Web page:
Users of Proton VPN, one of the best VPN services out there, now have more ways to fight back against online censorship – without having to pay for it.
Switzerland-based Proton VPN partnered with German media outlet Deutsche Welle (opens in new tab) to provide people worldwide with direct access to reliable and independent news content.
Specifically, the Virtual Private Network provider has rolled out a series of dedicated servers that are optimized to provide fast access to DW websites and video content when it is censored. In fact, these are available to both free and paid subscribers across all desktop and mobile apps.
This collaboration, a first of its kind, is just the latest in a long list of Proton VPN’s ongoing commitment to promoting a free and secure internet for all.
We team up with @DeutscheWelle to defend independent media around the world. Now all #ProtonVPN users can bypass government censorship and connect to #DeutscheWelle news sites through dedicated high-speed servers. Read more about this here: https://t.co/81tJ8dlCzP#vpn pic.twitter.com/FuNpparLyPMarch 6, 2023
Unblocking “access to the truth” worldwide.
“Free access to information is under attack on a scale we’ve never seen before”said Andy Yen (opens in new tab), founder and CEO at Proton. He continued: “DW has a long history of defending free speech, just like Proton VPN, and we look forward to working together to unblock access to truth around the world.”
A Proton spokesperson explained to BingoTingo that these dedicated servers provide consumers of DW content, in countries subject to censorship, with the speed and security of Proton’s paid VPN servers – while remaining completely free. Countries where the media outlet is currently banned include Turkey and Russia.
To access and use the servers, users must first download the Proton app for desktop or mobile. Typing “news” into the server’s search bar brings up a list of servers marked with a DW logo – regardless of whether you’re using the paid or free VPN service. Users can choose from servers in the US, the Netherlands or Japan.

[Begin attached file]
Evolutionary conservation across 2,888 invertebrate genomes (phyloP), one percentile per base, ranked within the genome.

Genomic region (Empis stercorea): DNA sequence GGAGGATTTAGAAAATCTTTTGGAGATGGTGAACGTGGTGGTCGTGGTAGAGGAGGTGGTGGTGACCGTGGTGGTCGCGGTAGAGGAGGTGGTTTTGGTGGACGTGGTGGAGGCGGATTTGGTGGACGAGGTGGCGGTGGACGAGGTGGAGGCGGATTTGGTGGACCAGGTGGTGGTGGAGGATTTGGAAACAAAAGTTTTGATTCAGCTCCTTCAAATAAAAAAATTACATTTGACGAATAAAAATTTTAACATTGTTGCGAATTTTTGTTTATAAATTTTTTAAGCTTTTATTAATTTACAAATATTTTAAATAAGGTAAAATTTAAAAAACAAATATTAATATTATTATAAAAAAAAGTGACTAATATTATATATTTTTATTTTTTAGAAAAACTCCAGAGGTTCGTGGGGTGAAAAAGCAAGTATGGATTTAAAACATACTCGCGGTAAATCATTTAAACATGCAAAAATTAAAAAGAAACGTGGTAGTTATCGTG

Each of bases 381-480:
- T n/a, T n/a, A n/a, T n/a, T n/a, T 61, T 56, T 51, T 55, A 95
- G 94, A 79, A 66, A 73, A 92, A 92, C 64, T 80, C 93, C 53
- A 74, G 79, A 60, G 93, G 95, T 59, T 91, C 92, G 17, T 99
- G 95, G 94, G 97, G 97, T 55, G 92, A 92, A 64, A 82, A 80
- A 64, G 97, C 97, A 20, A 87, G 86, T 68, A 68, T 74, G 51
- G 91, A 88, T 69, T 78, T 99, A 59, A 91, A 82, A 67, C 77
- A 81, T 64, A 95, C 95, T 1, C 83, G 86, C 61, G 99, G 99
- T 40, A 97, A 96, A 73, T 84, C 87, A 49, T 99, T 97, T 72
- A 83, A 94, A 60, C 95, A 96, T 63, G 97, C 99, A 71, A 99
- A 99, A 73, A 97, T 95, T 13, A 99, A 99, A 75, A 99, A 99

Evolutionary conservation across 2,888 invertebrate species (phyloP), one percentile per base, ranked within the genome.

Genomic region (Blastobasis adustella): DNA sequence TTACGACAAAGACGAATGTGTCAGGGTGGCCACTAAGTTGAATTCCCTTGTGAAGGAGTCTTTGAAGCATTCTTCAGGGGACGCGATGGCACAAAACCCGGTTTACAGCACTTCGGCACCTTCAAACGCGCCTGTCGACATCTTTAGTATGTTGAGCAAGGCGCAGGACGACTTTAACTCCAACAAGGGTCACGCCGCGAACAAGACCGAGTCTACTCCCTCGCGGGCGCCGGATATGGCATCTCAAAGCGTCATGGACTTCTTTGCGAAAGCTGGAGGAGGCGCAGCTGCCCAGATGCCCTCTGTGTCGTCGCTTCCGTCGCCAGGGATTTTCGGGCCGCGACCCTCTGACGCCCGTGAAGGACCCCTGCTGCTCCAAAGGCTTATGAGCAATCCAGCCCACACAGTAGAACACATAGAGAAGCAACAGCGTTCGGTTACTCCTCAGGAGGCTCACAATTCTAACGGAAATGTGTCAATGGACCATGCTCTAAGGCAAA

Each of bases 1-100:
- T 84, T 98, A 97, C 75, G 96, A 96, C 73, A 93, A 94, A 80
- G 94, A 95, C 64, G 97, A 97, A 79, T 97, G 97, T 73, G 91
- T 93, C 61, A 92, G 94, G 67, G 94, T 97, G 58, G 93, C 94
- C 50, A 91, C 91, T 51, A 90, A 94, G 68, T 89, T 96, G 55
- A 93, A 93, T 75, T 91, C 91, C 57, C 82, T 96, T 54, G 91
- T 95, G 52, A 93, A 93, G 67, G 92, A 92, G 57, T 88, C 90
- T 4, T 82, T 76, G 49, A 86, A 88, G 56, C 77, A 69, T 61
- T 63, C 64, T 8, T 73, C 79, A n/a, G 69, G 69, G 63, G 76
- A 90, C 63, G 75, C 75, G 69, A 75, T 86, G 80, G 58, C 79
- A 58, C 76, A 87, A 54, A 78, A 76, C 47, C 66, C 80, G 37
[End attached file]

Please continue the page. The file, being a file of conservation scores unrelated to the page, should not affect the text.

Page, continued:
This partnership demonstrates both companies’ commitment to defending freedom of expression worldwide; giving people access to the information they need without censorship or surveillance.
There are three easy steps to access and use the servers:
- To download the Proton app for desktop or mobile.
- Find a server by typing “news” in the search bar.
- Connect to one of the servers with a DW logo.
It doesn’t matter whether you use Proton’s paid or free VPN service, users can choose from dedicated DW servers in the US, the Netherlands and Japan.
This partnership demonstrates both companies’ commitment to defending the right to freedom of expression worldwide; giving people access to the information they need without censorship or surveillance.
“We are thrilled to partner with a company as committed as we are at DW to protecting the online privacy of activists, journalists and others while providing them free, unrestricted access to the open internet”says Guido Baumhauer (opens in new tab)Managing Director Distribution, Marketing and Technology at DW.
He also praised the way Proton VPN handles user data, according to very high security standards, as another reason to partner with the Swiss-based provider.
Proton has a long history of promoting internet freedom. This includes a new obfuscated (stealth) VPN protocol to circumvent censorship, and alternate routing via the Secure Core technology, in addition to a full-fledged privacy ecosystem; consisting of a secure and encrypted email service, storage and calendar.
When asked about future initiatives, a Proton spokesperson told BingoTingo: “We cannot say whether this will extend to other media organizations in the future, but what we can say is that we are fully committed to ensuring that as many people as possible around the world have free access to the internet and are free from censorship and surveillance. can bypass”.
We hope that more VPN providers will follow suit to support freedom of speech and protect both truth seekers and journalists around the world.